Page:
So far today I’ve been offered free prosecco for my mum, a lovingly crafted Mother’s Day lunch menu for £12.50, free cake with afternoon tea and a whole host of presents I am never going to buy my Mum. There has to be a better way to celebrate ‘Motherhood’ than with a commercialised re-run of Valentines day…
This might just be me, but I can’t imagine anything worse than a set piece lunch out on Mother’s day, particularly with set dining times, set menus and a front of house and kitchen team who are stressed to the eyeballs by the set up and everyone trying their best to not make a fuss as it’s a special occasion.
I remember a particularly horrid Mother’s Day lunch in a lovely, country pub I worked in, which involved carrying a table over the heads of most of the guests
Of course, this may all be a throwback to my waitressing days when any kind of ‘day’ seemed to turn everyone (customers and colleagues) into stressed out monsters who were impossible to please. I remember a particularly horrid Mother’s Day lunch in a lovely, country pub I worked in, which involved carrying a table over the heads of most of the guests whilst a group who had been waiting for half an hour for the previous table to leave watched on and we tried desperately not to knock any babies out of their high chairs with a table leg. Needless to say no-one enjoyed it very much, apart from the owners, who did very well (in a cash sense) by squeezing way too many people in to the book to meet demand.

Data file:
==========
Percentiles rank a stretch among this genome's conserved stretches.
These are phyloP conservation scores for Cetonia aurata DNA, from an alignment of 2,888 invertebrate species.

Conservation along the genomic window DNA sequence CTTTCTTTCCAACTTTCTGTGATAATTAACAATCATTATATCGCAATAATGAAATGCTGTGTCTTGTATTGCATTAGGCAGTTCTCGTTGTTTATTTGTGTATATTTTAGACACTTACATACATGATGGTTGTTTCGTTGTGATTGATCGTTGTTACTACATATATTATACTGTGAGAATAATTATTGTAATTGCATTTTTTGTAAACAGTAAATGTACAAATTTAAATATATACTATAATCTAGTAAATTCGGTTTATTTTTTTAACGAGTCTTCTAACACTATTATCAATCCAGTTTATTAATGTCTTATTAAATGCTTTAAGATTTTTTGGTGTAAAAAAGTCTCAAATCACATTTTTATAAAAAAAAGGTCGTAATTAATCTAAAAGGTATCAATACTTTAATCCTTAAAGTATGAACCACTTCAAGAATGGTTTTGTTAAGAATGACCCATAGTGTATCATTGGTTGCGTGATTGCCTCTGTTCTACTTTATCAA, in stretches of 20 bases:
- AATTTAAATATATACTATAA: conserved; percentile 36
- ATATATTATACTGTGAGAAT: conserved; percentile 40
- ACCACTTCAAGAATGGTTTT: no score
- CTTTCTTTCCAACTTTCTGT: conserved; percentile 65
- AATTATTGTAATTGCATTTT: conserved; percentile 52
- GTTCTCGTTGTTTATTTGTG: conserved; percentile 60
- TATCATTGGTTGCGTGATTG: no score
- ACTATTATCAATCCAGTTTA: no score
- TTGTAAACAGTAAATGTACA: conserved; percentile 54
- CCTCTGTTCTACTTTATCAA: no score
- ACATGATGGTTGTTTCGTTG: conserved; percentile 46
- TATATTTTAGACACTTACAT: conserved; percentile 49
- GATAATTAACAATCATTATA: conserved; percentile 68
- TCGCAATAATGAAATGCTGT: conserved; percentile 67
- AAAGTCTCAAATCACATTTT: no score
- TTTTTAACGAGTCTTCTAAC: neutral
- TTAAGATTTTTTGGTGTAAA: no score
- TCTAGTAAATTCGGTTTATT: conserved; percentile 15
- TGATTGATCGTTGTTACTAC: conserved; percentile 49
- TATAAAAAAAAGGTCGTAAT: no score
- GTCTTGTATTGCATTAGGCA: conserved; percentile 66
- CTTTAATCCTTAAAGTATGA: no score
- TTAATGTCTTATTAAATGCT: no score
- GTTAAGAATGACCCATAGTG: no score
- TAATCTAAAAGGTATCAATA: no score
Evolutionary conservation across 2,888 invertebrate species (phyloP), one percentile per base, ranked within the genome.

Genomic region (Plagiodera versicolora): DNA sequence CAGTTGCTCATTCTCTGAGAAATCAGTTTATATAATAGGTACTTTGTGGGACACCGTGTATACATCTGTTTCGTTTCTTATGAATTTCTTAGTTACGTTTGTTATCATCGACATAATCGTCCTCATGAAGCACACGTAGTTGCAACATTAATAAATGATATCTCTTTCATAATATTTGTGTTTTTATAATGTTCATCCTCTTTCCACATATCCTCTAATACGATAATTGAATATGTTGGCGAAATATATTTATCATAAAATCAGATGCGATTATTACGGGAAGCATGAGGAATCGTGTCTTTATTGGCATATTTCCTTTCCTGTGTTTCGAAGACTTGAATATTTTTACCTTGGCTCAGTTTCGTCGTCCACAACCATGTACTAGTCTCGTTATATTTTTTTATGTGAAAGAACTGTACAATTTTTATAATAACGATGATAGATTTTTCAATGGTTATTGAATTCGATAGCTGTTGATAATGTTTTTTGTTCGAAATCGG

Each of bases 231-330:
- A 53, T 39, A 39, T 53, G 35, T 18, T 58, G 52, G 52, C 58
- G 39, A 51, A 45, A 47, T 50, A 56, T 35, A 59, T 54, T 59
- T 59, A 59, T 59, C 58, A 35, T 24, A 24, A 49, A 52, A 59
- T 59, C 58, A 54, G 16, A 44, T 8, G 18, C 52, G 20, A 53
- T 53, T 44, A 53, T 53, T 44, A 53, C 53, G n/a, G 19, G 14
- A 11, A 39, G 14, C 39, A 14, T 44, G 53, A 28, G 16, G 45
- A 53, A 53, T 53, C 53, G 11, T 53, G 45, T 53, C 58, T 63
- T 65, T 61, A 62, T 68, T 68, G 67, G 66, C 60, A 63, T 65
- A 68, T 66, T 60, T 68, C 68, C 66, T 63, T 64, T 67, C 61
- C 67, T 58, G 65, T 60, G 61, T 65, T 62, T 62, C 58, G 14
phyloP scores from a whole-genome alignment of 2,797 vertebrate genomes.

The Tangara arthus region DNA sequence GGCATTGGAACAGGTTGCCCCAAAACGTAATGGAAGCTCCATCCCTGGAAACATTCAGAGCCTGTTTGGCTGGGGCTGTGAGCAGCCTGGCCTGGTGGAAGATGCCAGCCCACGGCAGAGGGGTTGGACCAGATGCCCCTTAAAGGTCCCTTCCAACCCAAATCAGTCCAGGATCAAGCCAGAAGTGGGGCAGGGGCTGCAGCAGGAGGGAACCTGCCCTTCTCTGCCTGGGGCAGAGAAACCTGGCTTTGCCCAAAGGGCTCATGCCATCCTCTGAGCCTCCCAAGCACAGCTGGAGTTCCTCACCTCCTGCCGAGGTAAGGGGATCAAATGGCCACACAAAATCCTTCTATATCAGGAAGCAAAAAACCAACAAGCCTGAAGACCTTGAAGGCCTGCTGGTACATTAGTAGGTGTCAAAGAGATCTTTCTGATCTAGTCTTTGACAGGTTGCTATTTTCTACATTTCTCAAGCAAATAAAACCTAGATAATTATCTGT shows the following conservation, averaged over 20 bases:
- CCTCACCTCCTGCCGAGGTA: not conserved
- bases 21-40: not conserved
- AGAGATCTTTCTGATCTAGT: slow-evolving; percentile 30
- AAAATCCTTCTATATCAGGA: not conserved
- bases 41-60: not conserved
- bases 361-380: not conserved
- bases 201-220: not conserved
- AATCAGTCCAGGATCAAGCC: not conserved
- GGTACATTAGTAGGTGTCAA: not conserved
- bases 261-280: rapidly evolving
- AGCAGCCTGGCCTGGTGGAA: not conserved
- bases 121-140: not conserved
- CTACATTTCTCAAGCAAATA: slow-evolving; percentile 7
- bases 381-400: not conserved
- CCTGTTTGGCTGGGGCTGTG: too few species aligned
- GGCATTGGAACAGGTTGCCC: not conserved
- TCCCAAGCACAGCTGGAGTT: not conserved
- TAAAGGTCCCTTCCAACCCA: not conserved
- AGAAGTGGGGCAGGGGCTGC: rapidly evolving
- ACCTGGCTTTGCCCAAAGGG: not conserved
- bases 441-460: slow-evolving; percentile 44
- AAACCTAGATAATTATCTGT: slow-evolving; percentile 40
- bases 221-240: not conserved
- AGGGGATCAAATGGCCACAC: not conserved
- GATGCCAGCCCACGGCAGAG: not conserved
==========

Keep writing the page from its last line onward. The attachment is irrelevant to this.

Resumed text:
By contrast, my favourite Mother’s day by far, and I’m saying this as organiser so I can’t vouch for my mum, is the day that a pretty simple lunch was followed by some revision. I was in the process of studying for my fortified and sweet wine exam and had bought some bottles to practice blind tasting with. I thought it would be fun for everyone to have a taste and for me to have someone to mix the bottles up so I couldn’t cheat. It was a huge success. Suddenly we were having a pretty full on discussion about the benefits of oloroso vs tawny port, madeira vs marsala and the sheer joy of sherry.
Suddenly we saw how the years of my watching and then helping ‘do the veg’ on Christmas day with a glass of Croft Original had led to a passion for food and wine and a career in wine that I loved, and my Mum could be part of. In doing so it brought my Mum into my world and created a new, slightly boozy, layer to our relationship.
Obviously that’s a very personal experience but I can safely say that sharing wine is a pretty nice way to hang out and can spark conversations, stories and hilarity.
So tomorrow I’ll be posting a guide to how to host a mini wine tasting to go with your Mother’s Day lunch, brunch or any meal – I promise, it’ll knock the socks off of that free glass of prosecco!
Would you go wine tasting with your mum? Share your wine stories in the comments.